Larsen ’22 Runs Solo Marathon

For Ellie Larsen ’22 a love of running started in middle school when she had an intrateam rivalry with another student. As she’s grown, she’s realized that running can simply be about enjoyment as much as competition – so much so that in November she set off on a training run that turned into a full-fledged marathon.
“I've done a lot of running on my own and started to really enjoy long distance running as something I do for myself and not as a way to ‘win’ against anyone else,” said Larsen.
“I wanted to run a marathon to push myself and see what I was capable of. I wanted to show myself that it's possible to reach ambitious goals and do hard things.”
Larsen followed Hal Higdon's four-month training plan for first-time marathon runners. This popular program detailed each week of training and advised Larsen to complete three medium length (three to 10 miles) runs during the school week and a long run on the weekend which she built up to 18 miles.
“I squeezed in most of my midweek runs either before class in the morning or during lunch or a free period, while my weekend runs were usually around two or three hours and took up most of each Saturday morning,” she said.
“Because we weren't able to leave campus this past semester, I had to run a lot of loops around campus for all of my long runs. But that meant I got to see lots of teachers walking their dogs, which I enjoyed.”
Dean of Athletics Laura Clay, who is also Larsen’s advisor, supported Larsen’s training throughout.
“Coach Clay gave me constant encouragement and was even understanding when I showed up to Cookie Break multiple times still sweaty, having just gotten back from a run,” said Larsen.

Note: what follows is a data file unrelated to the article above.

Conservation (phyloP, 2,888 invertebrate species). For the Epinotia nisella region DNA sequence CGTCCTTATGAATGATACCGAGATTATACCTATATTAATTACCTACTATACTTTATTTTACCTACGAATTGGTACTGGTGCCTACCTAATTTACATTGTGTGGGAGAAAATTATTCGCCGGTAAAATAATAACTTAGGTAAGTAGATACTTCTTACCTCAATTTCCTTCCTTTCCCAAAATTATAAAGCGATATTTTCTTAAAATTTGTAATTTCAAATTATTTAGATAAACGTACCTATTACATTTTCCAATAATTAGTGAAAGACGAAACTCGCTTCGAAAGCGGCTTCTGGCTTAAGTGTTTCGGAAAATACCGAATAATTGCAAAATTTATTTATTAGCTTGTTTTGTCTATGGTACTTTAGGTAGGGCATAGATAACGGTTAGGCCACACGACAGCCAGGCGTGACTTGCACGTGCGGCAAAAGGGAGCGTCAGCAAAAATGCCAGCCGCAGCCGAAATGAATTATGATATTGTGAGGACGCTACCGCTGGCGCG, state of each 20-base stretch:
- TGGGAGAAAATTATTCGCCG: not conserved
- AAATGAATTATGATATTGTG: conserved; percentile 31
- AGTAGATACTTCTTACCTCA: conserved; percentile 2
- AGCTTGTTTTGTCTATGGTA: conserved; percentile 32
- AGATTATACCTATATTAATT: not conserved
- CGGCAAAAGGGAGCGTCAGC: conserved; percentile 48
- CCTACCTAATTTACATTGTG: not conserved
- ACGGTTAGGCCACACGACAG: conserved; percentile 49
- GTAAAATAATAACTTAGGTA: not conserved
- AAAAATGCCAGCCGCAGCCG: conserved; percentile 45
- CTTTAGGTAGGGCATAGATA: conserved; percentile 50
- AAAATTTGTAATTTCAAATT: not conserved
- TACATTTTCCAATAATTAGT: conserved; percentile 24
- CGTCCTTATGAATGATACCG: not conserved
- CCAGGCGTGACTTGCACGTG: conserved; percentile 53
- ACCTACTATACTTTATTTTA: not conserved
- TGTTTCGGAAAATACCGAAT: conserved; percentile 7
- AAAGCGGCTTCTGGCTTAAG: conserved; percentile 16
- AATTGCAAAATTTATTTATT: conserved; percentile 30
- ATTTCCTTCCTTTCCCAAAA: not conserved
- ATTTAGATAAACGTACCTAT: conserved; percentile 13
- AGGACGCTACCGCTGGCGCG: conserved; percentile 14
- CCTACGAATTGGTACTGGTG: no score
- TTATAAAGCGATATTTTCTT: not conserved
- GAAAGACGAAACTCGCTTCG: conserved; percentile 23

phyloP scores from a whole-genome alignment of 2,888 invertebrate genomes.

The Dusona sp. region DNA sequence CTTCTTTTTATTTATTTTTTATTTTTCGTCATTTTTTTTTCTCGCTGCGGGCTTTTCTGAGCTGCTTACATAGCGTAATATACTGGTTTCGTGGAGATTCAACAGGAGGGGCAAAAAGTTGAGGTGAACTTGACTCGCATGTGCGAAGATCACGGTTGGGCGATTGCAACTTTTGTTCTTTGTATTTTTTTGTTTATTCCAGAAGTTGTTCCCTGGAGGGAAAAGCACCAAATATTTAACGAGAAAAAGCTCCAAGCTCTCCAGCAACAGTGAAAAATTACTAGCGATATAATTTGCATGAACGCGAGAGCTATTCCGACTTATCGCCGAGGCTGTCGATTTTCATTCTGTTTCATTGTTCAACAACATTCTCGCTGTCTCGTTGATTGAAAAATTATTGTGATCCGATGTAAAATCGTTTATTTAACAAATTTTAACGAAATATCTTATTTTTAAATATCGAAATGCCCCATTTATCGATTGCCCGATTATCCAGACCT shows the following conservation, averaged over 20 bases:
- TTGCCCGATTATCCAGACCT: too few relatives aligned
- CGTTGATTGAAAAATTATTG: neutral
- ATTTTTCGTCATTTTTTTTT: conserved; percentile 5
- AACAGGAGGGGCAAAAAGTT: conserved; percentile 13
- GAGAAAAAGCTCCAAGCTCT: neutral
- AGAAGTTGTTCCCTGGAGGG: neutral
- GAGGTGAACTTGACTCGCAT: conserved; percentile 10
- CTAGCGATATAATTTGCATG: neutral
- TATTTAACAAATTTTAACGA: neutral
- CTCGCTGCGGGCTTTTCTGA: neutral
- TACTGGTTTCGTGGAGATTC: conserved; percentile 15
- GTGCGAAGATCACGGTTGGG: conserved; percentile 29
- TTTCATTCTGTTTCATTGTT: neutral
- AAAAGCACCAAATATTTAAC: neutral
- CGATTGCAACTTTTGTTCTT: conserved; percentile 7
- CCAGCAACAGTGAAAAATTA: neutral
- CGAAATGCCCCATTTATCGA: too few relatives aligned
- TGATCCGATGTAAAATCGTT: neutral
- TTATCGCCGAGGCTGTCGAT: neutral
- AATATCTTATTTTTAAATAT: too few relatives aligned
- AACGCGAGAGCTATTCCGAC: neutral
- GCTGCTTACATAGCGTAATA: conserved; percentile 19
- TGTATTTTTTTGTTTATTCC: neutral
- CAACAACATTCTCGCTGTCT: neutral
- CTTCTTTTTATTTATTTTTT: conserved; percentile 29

“She told me that before her first marathon, someone told her that once you get to twenty-two miles you can get to twenty-six point two. That same advice that got her through her first marathon helped me keep going and finish mine.” 
On Nov. 29, while running solo around Lake Champlain in Burlington, VT, Larsen decided to stretch what would have been a long training run into a full, 26.2-mile marathon.
“I would've liked to have run in a formal race but there aren't any marathons going on in Vermont right now,” she noted.
Larsen feels she learned a great deal from the experienced.
“I learned how important it is to be consistent with your training,” she shared. “I started training for a marathon around December of last year, but I injured my knee before the race because of how inconsistently I had been running. Consistency is probably the hardest part of running a marathon since it can be difficult to make time for multiple runs every week for four months before the race. 
“My advice to people considering running a marathon is to not let the idea that a marathon is super long or super hard stop you from going for it. As some graffiti that I run by all the time in my hometown says, ‘everything is hard before it is easy.’ This is definitely true for running a marathon, since each new distance that you build to during training can seem daunting at first, but each time you run farther than you've ever run before, your previous runs become easier and easier.”
Larsen, who played field hockey in the fall in addition to her marathon training, is also active as a member of NOIR and performed in the NOIR dance showcase, is a member of St. Mary’s Choir, and will return to campus to play basketball in the winter. Off campus she also participates virtually with her hometown robotics team and founded the Women Initiating Necessary Discussions on Opportunities for Women in STEM (WINDOWS) virtual webinar series.
An all girls boarding and day school in Southern Virginia, Chatham Hall prepares girls for college and for productive lives. Our innovative academic program offers Advanced Placement courses, global study and travel, as well as project based learning. Our athletic teams regularly compete at the State level and our exceptional riding program is nationally recognized. We foster the intellect and character of each student and, through our Honor Code, live in a community of trust. Grounded in its Episcopal heritage, the school welcomes students of all faiths and backgrounds.  
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